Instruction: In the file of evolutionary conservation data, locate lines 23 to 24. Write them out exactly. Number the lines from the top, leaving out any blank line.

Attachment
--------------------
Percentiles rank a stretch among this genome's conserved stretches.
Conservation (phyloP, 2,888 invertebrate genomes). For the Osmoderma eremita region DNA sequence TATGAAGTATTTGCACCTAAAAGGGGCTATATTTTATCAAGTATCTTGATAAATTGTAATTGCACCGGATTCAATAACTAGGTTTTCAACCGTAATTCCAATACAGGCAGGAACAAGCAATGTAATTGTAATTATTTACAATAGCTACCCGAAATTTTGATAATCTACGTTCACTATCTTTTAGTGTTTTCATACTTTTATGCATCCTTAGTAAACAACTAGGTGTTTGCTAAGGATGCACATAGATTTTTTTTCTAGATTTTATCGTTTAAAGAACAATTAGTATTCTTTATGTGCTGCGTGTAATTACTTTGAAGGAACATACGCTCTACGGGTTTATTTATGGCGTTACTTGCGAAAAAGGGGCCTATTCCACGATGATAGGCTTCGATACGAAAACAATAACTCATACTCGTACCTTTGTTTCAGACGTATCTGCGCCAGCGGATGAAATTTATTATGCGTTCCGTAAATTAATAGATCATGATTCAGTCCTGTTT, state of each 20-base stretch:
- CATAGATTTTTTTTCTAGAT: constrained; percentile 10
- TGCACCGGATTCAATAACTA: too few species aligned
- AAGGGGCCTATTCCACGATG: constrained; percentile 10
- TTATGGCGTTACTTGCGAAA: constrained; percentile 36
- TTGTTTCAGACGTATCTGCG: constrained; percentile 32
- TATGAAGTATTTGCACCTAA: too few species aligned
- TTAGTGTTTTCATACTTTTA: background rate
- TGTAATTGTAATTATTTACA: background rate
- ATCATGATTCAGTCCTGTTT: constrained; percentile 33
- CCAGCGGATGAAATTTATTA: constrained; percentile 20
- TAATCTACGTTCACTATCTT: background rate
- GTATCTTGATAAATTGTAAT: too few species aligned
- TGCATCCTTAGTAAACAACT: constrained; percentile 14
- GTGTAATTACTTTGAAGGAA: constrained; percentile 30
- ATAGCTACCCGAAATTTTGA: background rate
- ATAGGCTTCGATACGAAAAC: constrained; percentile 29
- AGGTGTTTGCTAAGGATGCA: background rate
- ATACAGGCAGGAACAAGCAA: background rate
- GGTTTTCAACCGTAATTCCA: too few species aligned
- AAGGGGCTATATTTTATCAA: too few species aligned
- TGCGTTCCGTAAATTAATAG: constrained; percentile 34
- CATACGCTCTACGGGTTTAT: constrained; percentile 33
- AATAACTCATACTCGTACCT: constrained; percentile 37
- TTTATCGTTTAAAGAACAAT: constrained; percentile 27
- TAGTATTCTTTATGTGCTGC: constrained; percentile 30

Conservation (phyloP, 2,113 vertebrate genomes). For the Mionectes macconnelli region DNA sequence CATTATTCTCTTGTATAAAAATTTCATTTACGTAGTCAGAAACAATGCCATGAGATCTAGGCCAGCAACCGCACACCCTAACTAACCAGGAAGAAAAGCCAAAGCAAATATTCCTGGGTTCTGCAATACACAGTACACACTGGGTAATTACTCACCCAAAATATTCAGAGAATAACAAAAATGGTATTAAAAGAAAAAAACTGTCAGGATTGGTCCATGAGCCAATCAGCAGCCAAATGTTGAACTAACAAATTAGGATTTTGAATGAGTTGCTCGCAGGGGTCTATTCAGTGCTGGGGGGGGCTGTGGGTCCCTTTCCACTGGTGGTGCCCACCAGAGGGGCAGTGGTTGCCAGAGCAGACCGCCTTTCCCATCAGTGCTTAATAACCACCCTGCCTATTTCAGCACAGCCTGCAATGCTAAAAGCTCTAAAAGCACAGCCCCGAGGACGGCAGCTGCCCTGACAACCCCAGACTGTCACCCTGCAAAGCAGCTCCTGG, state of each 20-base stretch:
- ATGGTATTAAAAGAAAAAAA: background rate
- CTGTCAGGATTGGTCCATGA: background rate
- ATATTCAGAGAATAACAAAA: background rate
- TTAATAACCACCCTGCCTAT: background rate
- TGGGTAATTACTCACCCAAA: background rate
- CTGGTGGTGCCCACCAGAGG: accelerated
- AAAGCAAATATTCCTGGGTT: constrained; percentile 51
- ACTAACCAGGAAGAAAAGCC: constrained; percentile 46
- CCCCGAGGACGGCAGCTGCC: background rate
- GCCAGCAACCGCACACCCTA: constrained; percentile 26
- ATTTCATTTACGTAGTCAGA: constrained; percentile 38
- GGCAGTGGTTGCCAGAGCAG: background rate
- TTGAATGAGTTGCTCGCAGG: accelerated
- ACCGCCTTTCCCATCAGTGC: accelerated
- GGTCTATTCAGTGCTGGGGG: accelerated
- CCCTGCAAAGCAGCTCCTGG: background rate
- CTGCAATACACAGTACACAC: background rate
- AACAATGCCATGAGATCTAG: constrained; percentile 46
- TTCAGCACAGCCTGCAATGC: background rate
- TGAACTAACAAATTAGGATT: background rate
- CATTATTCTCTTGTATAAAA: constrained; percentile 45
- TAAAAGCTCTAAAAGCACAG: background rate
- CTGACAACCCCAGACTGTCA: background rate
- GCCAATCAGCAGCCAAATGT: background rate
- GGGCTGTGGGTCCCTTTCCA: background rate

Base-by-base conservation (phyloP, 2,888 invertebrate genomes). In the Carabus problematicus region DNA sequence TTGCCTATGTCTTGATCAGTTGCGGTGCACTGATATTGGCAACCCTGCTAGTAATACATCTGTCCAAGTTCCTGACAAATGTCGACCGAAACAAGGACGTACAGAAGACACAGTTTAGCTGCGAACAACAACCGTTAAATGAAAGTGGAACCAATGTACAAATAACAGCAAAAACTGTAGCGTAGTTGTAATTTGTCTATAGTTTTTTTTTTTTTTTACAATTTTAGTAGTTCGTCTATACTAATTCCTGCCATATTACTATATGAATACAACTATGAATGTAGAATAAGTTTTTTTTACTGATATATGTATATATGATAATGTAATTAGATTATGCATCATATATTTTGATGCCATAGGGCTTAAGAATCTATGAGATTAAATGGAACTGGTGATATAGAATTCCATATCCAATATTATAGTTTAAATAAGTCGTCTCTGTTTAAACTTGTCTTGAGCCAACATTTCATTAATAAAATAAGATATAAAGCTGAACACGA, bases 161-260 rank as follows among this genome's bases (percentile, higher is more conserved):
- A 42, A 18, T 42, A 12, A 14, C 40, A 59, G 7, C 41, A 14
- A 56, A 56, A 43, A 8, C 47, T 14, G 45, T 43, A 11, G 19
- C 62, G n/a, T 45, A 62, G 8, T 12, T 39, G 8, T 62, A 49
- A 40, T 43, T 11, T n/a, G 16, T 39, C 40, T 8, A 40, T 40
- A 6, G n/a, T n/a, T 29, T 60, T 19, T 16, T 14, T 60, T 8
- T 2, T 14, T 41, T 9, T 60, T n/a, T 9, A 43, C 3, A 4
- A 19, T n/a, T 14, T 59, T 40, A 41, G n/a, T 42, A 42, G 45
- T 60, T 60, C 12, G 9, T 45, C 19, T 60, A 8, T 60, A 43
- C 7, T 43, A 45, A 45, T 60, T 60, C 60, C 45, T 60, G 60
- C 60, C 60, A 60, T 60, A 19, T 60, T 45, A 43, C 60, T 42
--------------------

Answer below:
- TGCGTTCCGTAAATTAATAG: constrained; percentile 34
- CATACGCTCTACGGGTTTAT: constrained; percentile 33